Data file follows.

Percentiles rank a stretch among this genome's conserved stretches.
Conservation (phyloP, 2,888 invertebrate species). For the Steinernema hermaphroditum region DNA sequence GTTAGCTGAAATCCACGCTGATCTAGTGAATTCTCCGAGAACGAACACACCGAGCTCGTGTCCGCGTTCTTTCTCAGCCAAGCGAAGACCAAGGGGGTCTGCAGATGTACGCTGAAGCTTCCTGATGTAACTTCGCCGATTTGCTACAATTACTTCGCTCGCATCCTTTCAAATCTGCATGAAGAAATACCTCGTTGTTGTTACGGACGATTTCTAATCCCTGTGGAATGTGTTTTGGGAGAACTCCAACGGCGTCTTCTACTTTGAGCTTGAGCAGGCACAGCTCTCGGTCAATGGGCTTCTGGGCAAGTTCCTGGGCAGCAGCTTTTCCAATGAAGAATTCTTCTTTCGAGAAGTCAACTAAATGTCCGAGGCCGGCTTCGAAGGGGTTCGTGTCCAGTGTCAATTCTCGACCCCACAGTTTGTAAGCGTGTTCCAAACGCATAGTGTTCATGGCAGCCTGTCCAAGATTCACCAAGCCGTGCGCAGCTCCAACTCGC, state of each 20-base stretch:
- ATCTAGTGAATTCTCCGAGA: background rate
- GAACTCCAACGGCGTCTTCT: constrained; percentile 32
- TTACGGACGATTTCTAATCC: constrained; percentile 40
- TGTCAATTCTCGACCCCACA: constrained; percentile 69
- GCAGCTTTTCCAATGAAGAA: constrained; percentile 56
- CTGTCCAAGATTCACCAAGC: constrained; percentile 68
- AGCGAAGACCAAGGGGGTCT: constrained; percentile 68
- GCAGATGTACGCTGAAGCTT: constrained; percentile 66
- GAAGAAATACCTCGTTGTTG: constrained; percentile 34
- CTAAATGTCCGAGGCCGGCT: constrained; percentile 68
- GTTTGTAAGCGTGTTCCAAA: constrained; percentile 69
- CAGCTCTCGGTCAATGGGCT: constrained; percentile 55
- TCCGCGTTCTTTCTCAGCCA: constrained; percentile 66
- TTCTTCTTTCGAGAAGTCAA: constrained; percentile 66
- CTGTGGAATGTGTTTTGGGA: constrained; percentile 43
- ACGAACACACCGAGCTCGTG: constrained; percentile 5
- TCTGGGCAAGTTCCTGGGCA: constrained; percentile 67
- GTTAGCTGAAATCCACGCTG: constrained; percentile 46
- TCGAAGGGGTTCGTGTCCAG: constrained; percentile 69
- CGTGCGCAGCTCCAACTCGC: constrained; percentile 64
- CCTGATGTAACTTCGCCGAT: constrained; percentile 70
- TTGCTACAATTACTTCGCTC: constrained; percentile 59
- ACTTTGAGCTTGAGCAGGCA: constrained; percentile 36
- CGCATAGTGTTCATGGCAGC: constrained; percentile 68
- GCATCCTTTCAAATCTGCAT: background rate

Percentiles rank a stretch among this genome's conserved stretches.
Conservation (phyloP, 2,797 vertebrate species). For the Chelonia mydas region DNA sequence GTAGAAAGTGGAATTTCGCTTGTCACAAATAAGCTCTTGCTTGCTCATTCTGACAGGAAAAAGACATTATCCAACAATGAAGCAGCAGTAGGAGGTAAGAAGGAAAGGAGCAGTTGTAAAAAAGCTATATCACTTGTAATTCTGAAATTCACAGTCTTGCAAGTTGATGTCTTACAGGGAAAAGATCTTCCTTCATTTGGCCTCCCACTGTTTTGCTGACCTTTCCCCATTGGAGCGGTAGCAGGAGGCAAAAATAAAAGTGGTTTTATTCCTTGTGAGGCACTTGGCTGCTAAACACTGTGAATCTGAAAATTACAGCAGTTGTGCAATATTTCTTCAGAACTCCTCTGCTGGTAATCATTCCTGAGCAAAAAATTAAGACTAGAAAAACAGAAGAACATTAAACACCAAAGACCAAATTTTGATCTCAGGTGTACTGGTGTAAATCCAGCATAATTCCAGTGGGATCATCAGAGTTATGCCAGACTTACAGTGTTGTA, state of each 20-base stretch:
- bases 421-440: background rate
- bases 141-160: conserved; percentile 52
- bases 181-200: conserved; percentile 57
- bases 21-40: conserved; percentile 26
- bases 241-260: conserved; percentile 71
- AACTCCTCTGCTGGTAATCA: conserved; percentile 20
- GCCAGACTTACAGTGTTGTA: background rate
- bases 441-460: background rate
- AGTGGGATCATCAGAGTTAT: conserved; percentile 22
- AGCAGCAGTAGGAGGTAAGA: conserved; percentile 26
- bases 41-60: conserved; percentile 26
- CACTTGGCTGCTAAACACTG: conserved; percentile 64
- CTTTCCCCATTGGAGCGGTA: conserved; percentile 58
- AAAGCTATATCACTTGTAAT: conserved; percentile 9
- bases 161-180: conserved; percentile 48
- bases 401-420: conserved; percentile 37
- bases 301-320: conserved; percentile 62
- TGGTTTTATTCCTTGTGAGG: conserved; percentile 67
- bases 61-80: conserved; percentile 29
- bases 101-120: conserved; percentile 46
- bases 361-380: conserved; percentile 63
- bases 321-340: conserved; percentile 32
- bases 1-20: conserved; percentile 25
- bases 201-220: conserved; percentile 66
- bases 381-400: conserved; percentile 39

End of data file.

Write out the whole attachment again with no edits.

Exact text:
Percentiles rank a stretch among this genome's conserved stretches.
Conservation (phyloP, 2,888 invertebrate species). For the Steinernema hermaphroditum region DNA sequence GTTAGCTGAAATCCACGCTGATCTAGTGAATTCTCCGAGAACGAACACACCGAGCTCGTGTCCGCGTTCTTTCTCAGCCAAGCGAAGACCAAGGGGGTCTGCAGATGTACGCTGAAGCTTCCTGATGTAACTTCGCCGATTTGCTACAATTACTTCGCTCGCATCCTTTCAAATCTGCATGAAGAAATACCTCGTTGTTGTTACGGACGATTTCTAATCCCTGTGGAATGTGTTTTGGGAGAACTCCAACGGCGTCTTCTACTTTGAGCTTGAGCAGGCACAGCTCTCGGTCAATGGGCTTCTGGGCAAGTTCCTGGGCAGCAGCTTTTCCAATGAAGAATTCTTCTTTCGAGAAGTCAACTAAATGTCCGAGGCCGGCTTCGAAGGGGTTCGTGTCCAGTGTCAATTCTCGACCCCACAGTTTGTAAGCGTGTTCCAAACGCATAGTGTTCATGGCAGCCTGTCCAAGATTCACCAAGCCGTGCGCAGCTCCAACTCGC, state of each 20-base stretch:
- ATCTAGTGAATTCTCCGAGA: background rate
- GAACTCCAACGGCGTCTTCT: constrained; percentile 32
- TTACGGACGATTTCTAATCC: constrained; percentile 40
- TGTCAATTCTCGACCCCACA: constrained; percentile 69
- GCAGCTTTTCCAATGAAGAA: constrained; percentile 56
- CTGTCCAAGATTCACCAAGC: constrained; percentile 68
- AGCGAAGACCAAGGGGGTCT: constrained; percentile 68
- GCAGATGTACGCTGAAGCTT: constrained; percentile 66
- GAAGAAATACCTCGTTGTTG: constrained; percentile 34
- CTAAATGTCCGAGGCCGGCT: constrained; percentile 68
- GTTTGTAAGCGTGTTCCAAA: constrained; percentile 69
- CAGCTCTCGGTCAATGGGCT: constrained; percentile 55
- TCCGCGTTCTTTCTCAGCCA: constrained; percentile 66
- TTCTTCTTTCGAGAAGTCAA: constrained; percentile 66
- CTGTGGAATGTGTTTTGGGA: constrained; percentile 43
- ACGAACACACCGAGCTCGTG: constrained; percentile 5
- TCTGGGCAAGTTCCTGGGCA: constrained; percentile 67
- GTTAGCTGAAATCCACGCTG: constrained; percentile 46
- TCGAAGGGGTTCGTGTCCAG: constrained; percentile 69
- CGTGCGCAGCTCCAACTCGC: constrained; percentile 64
- CCTGATGTAACTTCGCCGAT: constrained; percentile 70
- TTGCTACAATTACTTCGCTC: constrained; percentile 59
- ACTTTGAGCTTGAGCAGGCA: constrained; percentile 36
- CGCATAGTGTTCATGGCAGC: constrained; percentile 68
- GCATCCTTTCAAATCTGCAT: background rate

Percentiles rank a stretch among this genome's conserved stretches.
Conservation (phyloP, 2,797 vertebrate species). For the Chelonia mydas region DNA sequence GTAGAAAGTGGAATTTCGCTTGTCACAAATAAGCTCTTGCTTGCTCATTCTGACAGGAAAAAGACATTATCCAACAATGAAGCAGCAGTAGGAGGTAAGAAGGAAAGGAGCAGTTGTAAAAAAGCTATATCACTTGTAATTCTGAAATTCACAGTCTTGCAAGTTGATGTCTTACAGGGAAAAGATCTTCCTTCATTTGGCCTCCCACTGTTTTGCTGACCTTTCCCCATTGGAGCGGTAGCAGGAGGCAAAAATAAAAGTGGTTTTATTCCTTGTGAGGCACTTGGCTGCTAAACACTGTGAATCTGAAAATTACAGCAGTTGTGCAATATTTCTTCAGAACTCCTCTGCTGGTAATCATTCCTGAGCAAAAAATTAAGACTAGAAAAACAGAAGAACATTAAACACCAAAGACCAAATTTTGATCTCAGGTGTACTGGTGTAAATCCAGCATAATTCCAGTGGGATCATCAGAGTTATGCCAGACTTACAGTGTTGTA, state of each 20-base stretch:
- bases 421-440: background rate
- bases 141-160: conserved; percentile 52
- bases 181-200: conserved; percentile 57
- bases 21-40: conserved; percentile 26
- bases 241-260: conserved; percentile 71
- AACTCCTCTGCTGGTAATCA: conserved; percentile 20
- GCCAGACTTACAGTGTTGTA: background rate
- bases 441-460: background rate
- AGTGGGATCATCAGAGTTAT: conserved; percentile 22
- AGCAGCAGTAGGAGGTAAGA: conserved; percentile 26
- bases 41-60: conserved; percentile 26
- CACTTGGCTGCTAAACACTG: conserved; percentile 64
- CTTTCCCCATTGGAGCGGTA: conserved; percentile 58
- AAAGCTATATCACTTGTAAT: conserved; percentile 9
- bases 161-180: conserved; percentile 48
- bases 401-420: conserved; percentile 37
- bases 301-320: conserved; percentile 62
- TGGTTTTATTCCTTGTGAGG: conserved; percentile 67
- bases 61-80: conserved; percentile 29
- bases 101-120: conserved; percentile 46
- bases 361-380: conserved; percentile 63
- bases 321-340: conserved; percentile 32
- bases 1-20: conserved; percentile 25
- bases 201-220: conserved; percentile 66
- bases 381-400: conserved; percentile 39